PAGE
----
Greater Good Charities: Dealing with Natural Disasters in the Era of COVID

 

The COVID-19 pandemic has had far-reaching consequences for communities throughout the US. Ongoing challenges include significant hardship for families who have lost jobs and endured profound economic disruption. In addition, COVID has created an unprecedented food security issue in the United States with millions of families who have never needed assistance before seeking food support. This food insecurity also affects millions of family pets. Shelters across the country are struggling to meet the needs of historical requests for assistance from community members for veterinary care and pet food, as many face unprecedented hardships.

As always, Greater Good Charities is committed to our mission to serve people, pets, and the planet.

As the pandemic unfolded, we activated our nationally-recognized Disaster Response programs to help people and pets most in need and keep families together. Rescue Bank is a GGO Signature Program trusted by federal emergency response partners including The National Animal Rescue and Sheltering Coalition (NARSC), FEMA, APHIS and the USDA.

Bryna Donnelly, Director of Rescue Rebuild, Family & Pet Projects

Greater Good Charities' disaster response protocols rely on a hub system for coordinating the delivery of food and essential supplies. Our extensive “hub and spoke” distribution model ensures that donations from partners reach shelters and smaller groups in greatest need across the country. These donated products are reported to individual states so that critical supplies can be requested from state hub partners for areas struggling with food security. In total, 47 states, Puerto Rico and Washington, DC, have hub locations to serve their regions.

Hearts Alive Village in Las Vegas, NV

Kentucky Humane Society in Louisville, KY

Humane Rescue Alliance in Washington D.C.

Animal Rescue League of Iowa in Des Moines, IA

So far, Greater Good Charities has deployed 220 trucks via 125 different groups across the US, providing over $15 million in COVID-19 support, including over $14 million in grants. Those grants include food, critical supplies and cash. Greater Good Charities has spent more than $196,000 on the shipping costs of these truckloads, and relies on cash donations to help cover shipping costs, which rise during disasters, to keep this vital aid flowing.

These extensive efforts could not have been possible without the support of our partners, including the American Logistics Aid Network (ALAN), Boehringer Ingelheim, Chewy, Fresh Step, Halo, Healthy Paws Foundation, Hill’s, iHeartDogs, The J.M. Smucker Company, Mars Petcare, Pet Adventures Worldwide, PetSmart Charities®, Phillips Pet Food & Supplies, Purina, RC Pets, Tito’s Handmade Vodka, Uber, Vitakraft Sun Seed, Inc., Wag!, Zesty Paws and Greater Good Charities.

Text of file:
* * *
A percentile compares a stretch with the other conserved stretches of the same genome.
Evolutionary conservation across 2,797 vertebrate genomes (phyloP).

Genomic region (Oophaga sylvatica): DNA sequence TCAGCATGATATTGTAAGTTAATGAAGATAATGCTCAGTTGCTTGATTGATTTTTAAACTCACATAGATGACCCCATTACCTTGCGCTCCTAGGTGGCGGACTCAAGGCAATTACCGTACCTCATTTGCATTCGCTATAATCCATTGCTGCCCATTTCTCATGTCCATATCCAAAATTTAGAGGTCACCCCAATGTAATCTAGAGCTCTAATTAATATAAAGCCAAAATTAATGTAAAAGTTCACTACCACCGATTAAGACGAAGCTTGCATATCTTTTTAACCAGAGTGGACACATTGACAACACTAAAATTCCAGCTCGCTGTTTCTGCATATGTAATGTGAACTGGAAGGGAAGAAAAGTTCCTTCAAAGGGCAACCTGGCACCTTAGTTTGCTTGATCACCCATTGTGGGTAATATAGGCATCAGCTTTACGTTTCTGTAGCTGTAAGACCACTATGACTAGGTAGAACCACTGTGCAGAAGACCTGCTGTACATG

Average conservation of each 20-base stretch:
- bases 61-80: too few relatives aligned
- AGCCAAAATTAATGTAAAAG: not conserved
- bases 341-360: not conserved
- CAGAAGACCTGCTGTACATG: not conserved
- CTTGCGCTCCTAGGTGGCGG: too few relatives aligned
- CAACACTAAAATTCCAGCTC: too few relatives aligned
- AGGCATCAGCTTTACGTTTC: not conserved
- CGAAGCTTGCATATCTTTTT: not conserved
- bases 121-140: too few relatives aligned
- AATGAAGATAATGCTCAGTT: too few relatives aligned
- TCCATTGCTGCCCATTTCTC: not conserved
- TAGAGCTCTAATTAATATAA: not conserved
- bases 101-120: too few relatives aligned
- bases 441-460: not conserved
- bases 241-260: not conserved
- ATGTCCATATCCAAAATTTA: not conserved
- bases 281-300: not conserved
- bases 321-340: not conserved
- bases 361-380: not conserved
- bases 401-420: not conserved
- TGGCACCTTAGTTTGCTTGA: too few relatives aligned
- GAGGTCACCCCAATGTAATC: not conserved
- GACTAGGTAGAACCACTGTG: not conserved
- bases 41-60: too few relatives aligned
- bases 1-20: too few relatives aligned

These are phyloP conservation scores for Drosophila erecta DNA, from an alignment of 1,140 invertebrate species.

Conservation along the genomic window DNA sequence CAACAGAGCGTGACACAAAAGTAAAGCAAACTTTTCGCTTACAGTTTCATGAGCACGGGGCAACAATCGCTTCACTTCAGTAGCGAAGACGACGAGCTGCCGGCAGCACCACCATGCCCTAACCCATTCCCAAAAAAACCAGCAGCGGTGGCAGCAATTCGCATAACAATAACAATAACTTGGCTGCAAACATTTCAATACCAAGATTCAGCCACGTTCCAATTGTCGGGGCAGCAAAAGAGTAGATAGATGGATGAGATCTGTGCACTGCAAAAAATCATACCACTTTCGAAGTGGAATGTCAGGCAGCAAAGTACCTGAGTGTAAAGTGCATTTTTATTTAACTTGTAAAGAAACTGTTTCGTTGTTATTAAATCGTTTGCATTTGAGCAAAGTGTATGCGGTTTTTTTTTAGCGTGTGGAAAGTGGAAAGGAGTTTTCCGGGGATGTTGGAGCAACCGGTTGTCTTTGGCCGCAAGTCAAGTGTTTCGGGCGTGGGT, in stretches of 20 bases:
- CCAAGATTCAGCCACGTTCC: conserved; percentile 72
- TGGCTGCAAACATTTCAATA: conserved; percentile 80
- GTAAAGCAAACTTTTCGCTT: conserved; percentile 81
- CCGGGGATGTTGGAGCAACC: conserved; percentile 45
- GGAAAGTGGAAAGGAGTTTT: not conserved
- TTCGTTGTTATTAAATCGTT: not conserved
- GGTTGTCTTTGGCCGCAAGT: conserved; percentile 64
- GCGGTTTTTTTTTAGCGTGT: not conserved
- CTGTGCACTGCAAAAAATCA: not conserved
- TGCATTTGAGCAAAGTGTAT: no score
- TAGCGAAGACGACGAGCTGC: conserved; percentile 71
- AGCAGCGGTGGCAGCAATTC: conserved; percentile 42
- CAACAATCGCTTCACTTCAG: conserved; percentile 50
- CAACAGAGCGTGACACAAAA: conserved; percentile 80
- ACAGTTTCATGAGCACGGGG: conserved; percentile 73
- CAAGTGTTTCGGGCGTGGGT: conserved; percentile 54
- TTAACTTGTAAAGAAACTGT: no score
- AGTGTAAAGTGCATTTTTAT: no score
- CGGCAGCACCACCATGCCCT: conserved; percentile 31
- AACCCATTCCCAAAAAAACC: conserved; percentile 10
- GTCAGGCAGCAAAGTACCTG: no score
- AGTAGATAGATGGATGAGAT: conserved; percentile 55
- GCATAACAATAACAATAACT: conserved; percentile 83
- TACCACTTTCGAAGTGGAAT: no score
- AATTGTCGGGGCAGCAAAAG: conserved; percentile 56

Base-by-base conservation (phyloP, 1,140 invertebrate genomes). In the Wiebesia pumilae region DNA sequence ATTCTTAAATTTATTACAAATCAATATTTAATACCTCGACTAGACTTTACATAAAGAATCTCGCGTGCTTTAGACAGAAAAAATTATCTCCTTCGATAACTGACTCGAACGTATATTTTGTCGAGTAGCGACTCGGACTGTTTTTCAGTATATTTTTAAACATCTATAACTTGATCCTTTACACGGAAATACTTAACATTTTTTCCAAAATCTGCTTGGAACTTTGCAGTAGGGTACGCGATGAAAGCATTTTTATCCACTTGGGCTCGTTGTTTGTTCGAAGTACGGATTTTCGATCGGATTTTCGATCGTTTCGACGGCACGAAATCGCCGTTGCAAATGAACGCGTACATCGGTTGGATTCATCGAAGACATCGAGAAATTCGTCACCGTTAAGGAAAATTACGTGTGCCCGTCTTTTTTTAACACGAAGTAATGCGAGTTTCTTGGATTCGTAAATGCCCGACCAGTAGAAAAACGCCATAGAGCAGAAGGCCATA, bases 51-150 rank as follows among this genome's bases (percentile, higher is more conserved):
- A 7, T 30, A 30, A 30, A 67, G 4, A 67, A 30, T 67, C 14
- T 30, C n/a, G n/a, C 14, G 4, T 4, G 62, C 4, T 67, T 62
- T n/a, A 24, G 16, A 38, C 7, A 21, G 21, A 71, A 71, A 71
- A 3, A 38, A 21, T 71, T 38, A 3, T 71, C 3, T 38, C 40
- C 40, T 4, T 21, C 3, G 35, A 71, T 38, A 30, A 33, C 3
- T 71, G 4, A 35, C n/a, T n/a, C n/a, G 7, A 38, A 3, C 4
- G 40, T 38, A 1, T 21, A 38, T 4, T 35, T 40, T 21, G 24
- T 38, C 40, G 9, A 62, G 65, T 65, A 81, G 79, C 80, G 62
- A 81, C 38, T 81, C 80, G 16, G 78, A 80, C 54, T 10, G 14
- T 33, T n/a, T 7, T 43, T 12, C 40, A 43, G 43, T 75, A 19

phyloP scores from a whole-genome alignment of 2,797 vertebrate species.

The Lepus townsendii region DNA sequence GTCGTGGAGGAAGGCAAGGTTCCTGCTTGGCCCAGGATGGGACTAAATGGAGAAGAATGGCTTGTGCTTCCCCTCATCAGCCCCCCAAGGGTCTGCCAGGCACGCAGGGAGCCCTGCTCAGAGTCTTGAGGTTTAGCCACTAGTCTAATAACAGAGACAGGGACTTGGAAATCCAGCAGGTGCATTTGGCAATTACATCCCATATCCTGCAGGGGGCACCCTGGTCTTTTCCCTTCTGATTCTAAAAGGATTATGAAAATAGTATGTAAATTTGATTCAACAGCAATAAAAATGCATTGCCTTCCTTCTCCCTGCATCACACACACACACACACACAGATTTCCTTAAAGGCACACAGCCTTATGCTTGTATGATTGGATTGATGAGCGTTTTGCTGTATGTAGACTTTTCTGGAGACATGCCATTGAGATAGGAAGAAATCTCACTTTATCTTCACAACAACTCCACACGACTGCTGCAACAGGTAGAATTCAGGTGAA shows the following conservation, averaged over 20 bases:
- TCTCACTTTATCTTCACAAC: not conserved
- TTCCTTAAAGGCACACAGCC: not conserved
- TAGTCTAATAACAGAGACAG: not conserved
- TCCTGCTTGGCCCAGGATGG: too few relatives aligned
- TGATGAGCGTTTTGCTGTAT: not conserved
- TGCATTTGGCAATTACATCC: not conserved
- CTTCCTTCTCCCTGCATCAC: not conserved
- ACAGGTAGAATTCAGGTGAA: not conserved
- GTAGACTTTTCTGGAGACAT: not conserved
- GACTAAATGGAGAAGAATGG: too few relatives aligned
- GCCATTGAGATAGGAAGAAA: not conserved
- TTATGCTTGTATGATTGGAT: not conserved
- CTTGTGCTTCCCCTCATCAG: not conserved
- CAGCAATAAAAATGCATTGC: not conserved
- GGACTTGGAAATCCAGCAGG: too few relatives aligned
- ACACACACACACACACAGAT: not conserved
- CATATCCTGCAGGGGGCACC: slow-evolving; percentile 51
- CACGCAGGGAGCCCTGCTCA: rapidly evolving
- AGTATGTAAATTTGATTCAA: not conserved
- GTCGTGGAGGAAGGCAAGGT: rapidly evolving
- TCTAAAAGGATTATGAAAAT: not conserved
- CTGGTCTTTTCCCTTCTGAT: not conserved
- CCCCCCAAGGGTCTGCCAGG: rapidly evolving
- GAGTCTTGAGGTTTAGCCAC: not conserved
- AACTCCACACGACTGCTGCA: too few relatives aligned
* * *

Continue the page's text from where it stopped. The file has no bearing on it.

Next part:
Shelter worker at a food distribution event, Pittsylvania Pet Center in Chatham, VA


Even as the fallout from COVID endures, natural disasters continue to unfold. In the last month alone, the CZU Lightning Complex fires have burned 85,000 acres in California, and Hurricane Laura caused the deaths of at least 24 people and an estimated $8.7 billion in damage in Louisiana and Texas.

While COVID and its devastating effects were not foreseen, natural disasters such as hurricanes and wildfires may be more predictable in certain areas of the country. That’s why Greater Good Charities' Disaster Response team is continually working to place needed items ready to be used for the next disaster, before it happens.

Susan Rosenberg, Director of International Animal Programs, helping distribute supplies at San Diego Humane Society in San Diego, CA

In spring, as part of these preparedness initiatives, our team sent a cache of sheltering supplies to the Central California Animal Disaster Team in preparation for natural disasters this season. These included veterinary supplies for the California Veterinary Medical Foundation for use in temporary shelters, as well as a cash grant that provided them with O2 regulators so they could provide oxygen as needed to fire victims. The Sonoma Community Animal Response Team was awarded funding after the Kincade fire last fall, as well as to provide funding for equipment for future responses. Another cache of supplies was awarded to the Berkeley-East Bay Humane Society to ensure that area is also well resourced. Our disaster team also supplies flea and tick medications to disaster zones ahead of storm impacts, with our partners at Boehringer Ingelheim. These important donations were on hand ahead of fires and storms so they could be utilized immediately for response.